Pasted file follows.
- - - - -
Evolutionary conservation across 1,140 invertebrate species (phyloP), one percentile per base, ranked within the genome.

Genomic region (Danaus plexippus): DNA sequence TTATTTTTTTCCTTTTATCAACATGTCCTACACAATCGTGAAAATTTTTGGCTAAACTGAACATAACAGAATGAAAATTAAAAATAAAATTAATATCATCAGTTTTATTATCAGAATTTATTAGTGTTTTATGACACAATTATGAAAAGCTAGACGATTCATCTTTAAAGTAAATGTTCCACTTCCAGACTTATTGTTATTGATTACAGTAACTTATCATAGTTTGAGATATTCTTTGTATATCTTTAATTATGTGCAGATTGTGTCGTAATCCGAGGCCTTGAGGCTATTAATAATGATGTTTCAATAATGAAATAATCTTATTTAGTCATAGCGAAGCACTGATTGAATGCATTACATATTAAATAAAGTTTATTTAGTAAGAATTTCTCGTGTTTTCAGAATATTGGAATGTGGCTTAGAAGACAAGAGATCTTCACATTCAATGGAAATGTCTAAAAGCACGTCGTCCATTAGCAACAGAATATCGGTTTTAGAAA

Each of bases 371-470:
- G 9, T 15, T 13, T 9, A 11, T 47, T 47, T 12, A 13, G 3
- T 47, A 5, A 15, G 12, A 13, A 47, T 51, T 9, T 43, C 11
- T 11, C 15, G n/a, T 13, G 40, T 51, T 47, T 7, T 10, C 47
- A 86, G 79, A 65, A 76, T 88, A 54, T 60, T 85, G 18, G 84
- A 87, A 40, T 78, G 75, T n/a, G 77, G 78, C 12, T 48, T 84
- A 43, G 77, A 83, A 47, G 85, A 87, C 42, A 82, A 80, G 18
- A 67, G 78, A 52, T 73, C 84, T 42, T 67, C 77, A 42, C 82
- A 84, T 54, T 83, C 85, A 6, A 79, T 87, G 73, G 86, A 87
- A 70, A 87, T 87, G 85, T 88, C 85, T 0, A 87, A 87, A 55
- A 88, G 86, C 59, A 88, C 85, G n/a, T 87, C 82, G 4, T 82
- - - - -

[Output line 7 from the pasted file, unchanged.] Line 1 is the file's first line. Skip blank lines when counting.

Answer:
- A 86, G 79, A 65, A 76, T 88, A 54, T 60, T 85, G 18, G 84